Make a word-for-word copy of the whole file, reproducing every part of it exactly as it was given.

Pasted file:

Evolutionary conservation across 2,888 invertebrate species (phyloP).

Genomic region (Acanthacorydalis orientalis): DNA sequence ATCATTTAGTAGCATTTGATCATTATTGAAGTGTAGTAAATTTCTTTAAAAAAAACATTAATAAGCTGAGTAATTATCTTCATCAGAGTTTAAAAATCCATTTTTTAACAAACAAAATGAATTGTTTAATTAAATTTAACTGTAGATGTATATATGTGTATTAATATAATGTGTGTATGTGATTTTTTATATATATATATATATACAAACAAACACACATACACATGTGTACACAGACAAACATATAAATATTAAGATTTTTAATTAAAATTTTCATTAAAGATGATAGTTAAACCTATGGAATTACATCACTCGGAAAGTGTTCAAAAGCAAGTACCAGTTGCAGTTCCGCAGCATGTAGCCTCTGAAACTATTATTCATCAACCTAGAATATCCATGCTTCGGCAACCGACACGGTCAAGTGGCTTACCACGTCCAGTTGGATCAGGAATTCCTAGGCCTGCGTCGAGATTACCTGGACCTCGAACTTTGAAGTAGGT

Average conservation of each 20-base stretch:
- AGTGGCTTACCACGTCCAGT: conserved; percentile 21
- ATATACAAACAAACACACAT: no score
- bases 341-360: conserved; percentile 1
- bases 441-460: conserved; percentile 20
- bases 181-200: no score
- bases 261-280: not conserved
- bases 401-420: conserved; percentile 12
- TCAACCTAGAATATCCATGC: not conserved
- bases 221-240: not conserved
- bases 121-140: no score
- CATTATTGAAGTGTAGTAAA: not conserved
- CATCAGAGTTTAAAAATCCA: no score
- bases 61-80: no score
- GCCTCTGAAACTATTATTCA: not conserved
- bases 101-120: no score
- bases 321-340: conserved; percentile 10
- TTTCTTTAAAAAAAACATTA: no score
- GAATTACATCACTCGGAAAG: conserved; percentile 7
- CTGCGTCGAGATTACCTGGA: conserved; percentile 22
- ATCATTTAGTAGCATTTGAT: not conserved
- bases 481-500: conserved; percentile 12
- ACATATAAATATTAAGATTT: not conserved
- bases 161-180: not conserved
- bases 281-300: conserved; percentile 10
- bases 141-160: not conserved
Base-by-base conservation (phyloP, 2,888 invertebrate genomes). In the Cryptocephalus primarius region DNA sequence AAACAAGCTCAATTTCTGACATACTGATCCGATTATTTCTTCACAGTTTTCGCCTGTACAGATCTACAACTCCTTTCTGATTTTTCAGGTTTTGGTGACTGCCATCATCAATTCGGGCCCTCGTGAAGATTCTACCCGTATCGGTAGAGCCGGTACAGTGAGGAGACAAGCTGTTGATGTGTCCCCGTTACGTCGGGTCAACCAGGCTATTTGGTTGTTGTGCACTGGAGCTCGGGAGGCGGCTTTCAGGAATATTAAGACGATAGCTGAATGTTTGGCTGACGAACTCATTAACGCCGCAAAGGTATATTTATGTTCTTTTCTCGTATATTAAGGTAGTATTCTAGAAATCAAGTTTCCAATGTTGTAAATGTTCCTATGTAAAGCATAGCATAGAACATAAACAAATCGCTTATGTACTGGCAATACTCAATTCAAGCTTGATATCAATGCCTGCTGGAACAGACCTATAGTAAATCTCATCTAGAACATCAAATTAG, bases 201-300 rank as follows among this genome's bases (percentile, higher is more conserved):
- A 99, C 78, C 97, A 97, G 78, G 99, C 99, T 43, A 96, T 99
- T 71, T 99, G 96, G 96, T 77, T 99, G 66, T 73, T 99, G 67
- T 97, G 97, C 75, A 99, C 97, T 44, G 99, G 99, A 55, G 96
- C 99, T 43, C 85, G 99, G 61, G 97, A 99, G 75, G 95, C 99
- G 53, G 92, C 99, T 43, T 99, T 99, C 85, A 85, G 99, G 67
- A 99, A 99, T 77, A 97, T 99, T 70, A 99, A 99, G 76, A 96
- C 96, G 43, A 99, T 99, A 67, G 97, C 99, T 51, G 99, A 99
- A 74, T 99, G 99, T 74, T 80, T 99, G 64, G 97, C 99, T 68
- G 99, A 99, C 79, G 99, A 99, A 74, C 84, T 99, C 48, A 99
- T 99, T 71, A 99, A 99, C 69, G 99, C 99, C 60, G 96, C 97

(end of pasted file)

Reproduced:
Evolutionary conservation across 2,888 invertebrate species (phyloP).

Genomic region (Acanthacorydalis orientalis): DNA sequence ATCATTTAGTAGCATTTGATCATTATTGAAGTGTAGTAAATTTCTTTAAAAAAAACATTAATAAGCTGAGTAATTATCTTCATCAGAGTTTAAAAATCCATTTTTTAACAAACAAAATGAATTGTTTAATTAAATTTAACTGTAGATGTATATATGTGTATTAATATAATGTGTGTATGTGATTTTTTATATATATATATATATACAAACAAACACACATACACATGTGTACACAGACAAACATATAAATATTAAGATTTTTAATTAAAATTTTCATTAAAGATGATAGTTAAACCTATGGAATTACATCACTCGGAAAGTGTTCAAAAGCAAGTACCAGTTGCAGTTCCGCAGCATGTAGCCTCTGAAACTATTATTCATCAACCTAGAATATCCATGCTTCGGCAACCGACACGGTCAAGTGGCTTACCACGTCCAGTTGGATCAGGAATTCCTAGGCCTGCGTCGAGATTACCTGGACCTCGAACTTTGAAGTAGGT

Average conservation of each 20-base stretch:
- AGTGGCTTACCACGTCCAGT: conserved; percentile 21
- ATATACAAACAAACACACAT: no score
- bases 341-360: conserved; percentile 1
- bases 441-460: conserved; percentile 20
- bases 181-200: no score
- bases 261-280: not conserved
- bases 401-420: conserved; percentile 12
- TCAACCTAGAATATCCATGC: not conserved
- bases 221-240: not conserved
- bases 121-140: no score
- CATTATTGAAGTGTAGTAAA: not conserved
- CATCAGAGTTTAAAAATCCA: no score
- bases 61-80: no score
- GCCTCTGAAACTATTATTCA: not conserved
- bases 101-120: no score
- bases 321-340: conserved; percentile 10
- TTTCTTTAAAAAAAACATTA: no score
- GAATTACATCACTCGGAAAG: conserved; percentile 7
- CTGCGTCGAGATTACCTGGA: conserved; percentile 22
- ATCATTTAGTAGCATTTGAT: not conserved
- bases 481-500: conserved; percentile 12
- ACATATAAATATTAAGATTT: not conserved
- bases 161-180: not conserved
- bases 281-300: conserved; percentile 10
- bases 141-160: not conserved
Base-by-base conservation (phyloP, 2,888 invertebrate genomes). In the Cryptocephalus primarius region DNA sequence AAACAAGCTCAATTTCTGACATACTGATCCGATTATTTCTTCACAGTTTTCGCCTGTACAGATCTACAACTCCTTTCTGATTTTTCAGGTTTTGGTGACTGCCATCATCAATTCGGGCCCTCGTGAAGATTCTACCCGTATCGGTAGAGCCGGTACAGTGAGGAGACAAGCTGTTGATGTGTCCCCGTTACGTCGGGTCAACCAGGCTATTTGGTTGTTGTGCACTGGAGCTCGGGAGGCGGCTTTCAGGAATATTAAGACGATAGCTGAATGTTTGGCTGACGAACTCATTAACGCCGCAAAGGTATATTTATGTTCTTTTCTCGTATATTAAGGTAGTATTCTAGAAATCAAGTTTCCAATGTTGTAAATGTTCCTATGTAAAGCATAGCATAGAACATAAACAAATCGCTTATGTACTGGCAATACTCAATTCAAGCTTGATATCAATGCCTGCTGGAACAGACCTATAGTAAATCTCATCTAGAACATCAAATTAG, bases 201-300 rank as follows among this genome's bases (percentile, higher is more conserved):
- A 99, C 78, C 97, A 97, G 78, G 99, C 99, T 43, A 96, T 99
- T 71, T 99, G 96, G 96, T 77, T 99, G 66, T 73, T 99, G 67
- T 97, G 97, C 75, A 99, C 97, T 44, G 99, G 99, A 55, G 96
- C 99, T 43, C 85, G 99, G 61, G 97, A 99, G 75, G 95, C 99
- G 53, G 92, C 99, T 43, T 99, T 99, C 85, A 85, G 99, G 67
- A 99, A 99, T 77, A 97, T 99, T 70, A 99, A 99, G 76, A 96
- C 96, G 43, A 99, T 99, A 67, G 97, C 99, T 51, G 99, A 99
- A 74, T 99, G 99, T 74, T 80, T 99, G 64, G 97, C 99, T 68
- G 99, A 99, C 79, G 99, A 99, A 74, C 84, T 99, C 48, A 99
- T 99, T 71, A 99, A 99, C 69, G 99, C 99, C 60, G 96, C 97